Today, digital computers and other microprocessorbased devices have replaced analog recording and display technologies in all but the simplest data acquisition applications. And while computers have had an undeniably positive impact on the practice of data acquisition, they speak only a binary language of ones and zeroes. Manufacturing processes and natural phenomena, however, are still by their very nature analog. That is, natural processes tend to vary smoothly over time, not discontinuously changing states from black to white, from on to off.
To be meaningfully recorded or manipulated by a computer then, analog measurements such as pressure, temperature, flow rate, and position must be translated into digital representations. Inherently digital events, too, such as the tripping of a motor or a pulse generated by a positive displacement flowmeter, must be made interpretable as a transistortotransistor logic (TTL) level changes in voltage. Hence, the origination and ongoing development of input/output (I/O) systems (Figure 11) for converting analog and digital information about realworld processes and events into the language of computers.

Figure 11: Functional Diagram for Data Acquisition & Control 
Resolution & Aliasing
Most sensors for measuring temperature, pressure, and other continuous variables provide a continuously varying electrical output to represent the magnitude of the variable in question. To make this signal interpretable by a microprocessor, it must be converted from a smooth continuous value to a discrete, digital number (Figure 12).

Figure 12: The Analogt0Digital Interface 
This analogtodigital (A/D) conversion process poses two primary challenges: one of quantization and one of sampling in time (Figure 13). Quantization refers to the uncertainty introduced upon conversion of an analog voltage to a digital number. Measurement transducers or transmitters typically provide continuously varying signals between 010 V dc, ±5 V dc, 0100 mV dc, or 420 mA dc. Thermocouples and resistance temperature devices (RTDs) are other common low voltage inputs.

Figure 13: A/D Conversion Compromises 
When this analog value is represented as a digital number, however, this essentially continuous resolution is limited to discrete steps. This resolution of an A/D conversion often is stated in terms of bitsthe more bits the finer the resolution. The number of bits determines the number of divisions into which a fullscale input range can be divided to approximate an analog input voltage. For example, 8bit resolution of a 010 V input signal means that the range is divided into 28 = 256 steps. This yields a step, or interval, size of 10 V/256 = 0.039 V. Thus, a 10V input is equal to the digital number 255 and a 0V input corresponds to 0. Each 0.039V change in the input is indicated by adding or subtracting 1 from the previous number. (For example, 9.961 V is digitally represented by 254.)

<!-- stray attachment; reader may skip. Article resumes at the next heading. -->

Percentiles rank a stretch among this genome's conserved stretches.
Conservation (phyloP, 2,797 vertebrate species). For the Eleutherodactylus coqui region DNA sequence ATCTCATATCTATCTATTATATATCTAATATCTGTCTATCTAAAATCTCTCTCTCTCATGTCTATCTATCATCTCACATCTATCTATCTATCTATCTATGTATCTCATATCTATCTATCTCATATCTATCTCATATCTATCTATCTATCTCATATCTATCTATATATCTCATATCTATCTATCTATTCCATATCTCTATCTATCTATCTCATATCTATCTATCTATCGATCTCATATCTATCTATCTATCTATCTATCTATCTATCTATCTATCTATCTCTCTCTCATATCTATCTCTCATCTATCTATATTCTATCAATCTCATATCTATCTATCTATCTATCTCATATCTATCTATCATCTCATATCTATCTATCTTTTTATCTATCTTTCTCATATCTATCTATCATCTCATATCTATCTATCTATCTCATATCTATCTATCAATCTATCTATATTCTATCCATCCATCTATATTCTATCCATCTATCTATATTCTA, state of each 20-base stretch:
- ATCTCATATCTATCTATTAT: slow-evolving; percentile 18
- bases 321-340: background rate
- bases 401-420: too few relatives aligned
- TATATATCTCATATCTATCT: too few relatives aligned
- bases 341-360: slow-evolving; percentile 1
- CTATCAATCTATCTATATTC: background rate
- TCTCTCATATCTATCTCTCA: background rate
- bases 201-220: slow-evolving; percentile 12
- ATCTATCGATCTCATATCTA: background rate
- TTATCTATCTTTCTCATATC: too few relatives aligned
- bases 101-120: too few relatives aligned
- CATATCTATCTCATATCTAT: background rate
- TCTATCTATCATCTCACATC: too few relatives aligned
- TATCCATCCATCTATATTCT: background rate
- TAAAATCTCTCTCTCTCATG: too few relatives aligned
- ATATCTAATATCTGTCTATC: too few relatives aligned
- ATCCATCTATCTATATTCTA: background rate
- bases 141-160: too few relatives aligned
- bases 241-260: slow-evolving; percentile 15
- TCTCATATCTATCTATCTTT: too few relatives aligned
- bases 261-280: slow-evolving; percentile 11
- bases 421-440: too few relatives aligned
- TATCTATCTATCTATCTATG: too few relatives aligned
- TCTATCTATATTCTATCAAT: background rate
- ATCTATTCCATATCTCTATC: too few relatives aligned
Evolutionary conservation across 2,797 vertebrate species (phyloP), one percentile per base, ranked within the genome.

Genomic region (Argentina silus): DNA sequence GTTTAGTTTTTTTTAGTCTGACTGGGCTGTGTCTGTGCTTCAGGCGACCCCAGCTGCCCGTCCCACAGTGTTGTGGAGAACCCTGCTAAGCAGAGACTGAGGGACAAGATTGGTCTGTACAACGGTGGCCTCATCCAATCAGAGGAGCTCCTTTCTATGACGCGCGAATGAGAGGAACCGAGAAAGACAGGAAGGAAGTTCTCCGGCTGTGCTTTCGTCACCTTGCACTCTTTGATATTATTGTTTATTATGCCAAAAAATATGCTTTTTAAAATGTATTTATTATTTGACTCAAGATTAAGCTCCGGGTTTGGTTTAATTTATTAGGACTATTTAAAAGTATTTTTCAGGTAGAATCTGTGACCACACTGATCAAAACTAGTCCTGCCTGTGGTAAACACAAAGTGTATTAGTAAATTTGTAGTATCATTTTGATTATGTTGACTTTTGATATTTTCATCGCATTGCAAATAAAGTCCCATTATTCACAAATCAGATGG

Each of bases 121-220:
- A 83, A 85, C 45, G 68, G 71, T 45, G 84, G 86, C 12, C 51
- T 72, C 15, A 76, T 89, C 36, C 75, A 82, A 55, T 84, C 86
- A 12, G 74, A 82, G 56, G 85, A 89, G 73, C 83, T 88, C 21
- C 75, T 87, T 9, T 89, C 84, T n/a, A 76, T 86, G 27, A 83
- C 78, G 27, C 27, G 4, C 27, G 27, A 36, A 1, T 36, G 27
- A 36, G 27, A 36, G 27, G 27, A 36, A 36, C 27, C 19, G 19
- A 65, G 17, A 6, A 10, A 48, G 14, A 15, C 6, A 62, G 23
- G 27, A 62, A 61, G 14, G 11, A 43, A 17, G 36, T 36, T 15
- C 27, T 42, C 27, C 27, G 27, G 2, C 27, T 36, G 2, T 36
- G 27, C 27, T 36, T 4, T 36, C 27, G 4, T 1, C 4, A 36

Digital data acquisition systems not only quantize data in terms of magnitude; time, too, is parceled into discrete intervals (Figure 13). In general, there is no information about the behavior of the process between data points gathered. Special precautions, then, must be taken to ensure no meaningful data is lost and interpolation between recorded points remains a valid assumption.
The Nyquist theorem defines the necessary relationship between the highest frequency contained in a signal and the minimum required sampling speed. Nyquist stated that the sample rate must be at least twice the highest frequency component contained within the input signal. So, to sample a 1Hz sine wave, the sample rate should be at least 2 Hz. (But a rate of 816 Hz would be much better for resolving the true shape of the wave.)
The primary implications of ignoring the Nyquist criterion include not only missing high frequency information but of introducing aliasing; if the sample rate is not fast enough, the presence of totally nonexistent frequencies may be indicated (Figure 14). It is aliasing that makes a helicopter's rotors or a car's wheels appear to turn slowly backwards when seen in a movie. Lowpass, or antialiasing filters can be used to limit the measured waveform's frequency spectrum so that no detectable component equals or exceeds half of the sampling rate.

Figure 14: Aliasing Due to Slow Sample Rate 
Designing or specifying a device for A/D conversion consists of a series of tradeoffs. As will be amply demonstrated in the next section, more resolution (more bits) means more accurate conversion but more expensive hardware. Similarly, slower sample rates mean cheaper A/D conversion, but the Nyquist criterion must still be satisfied.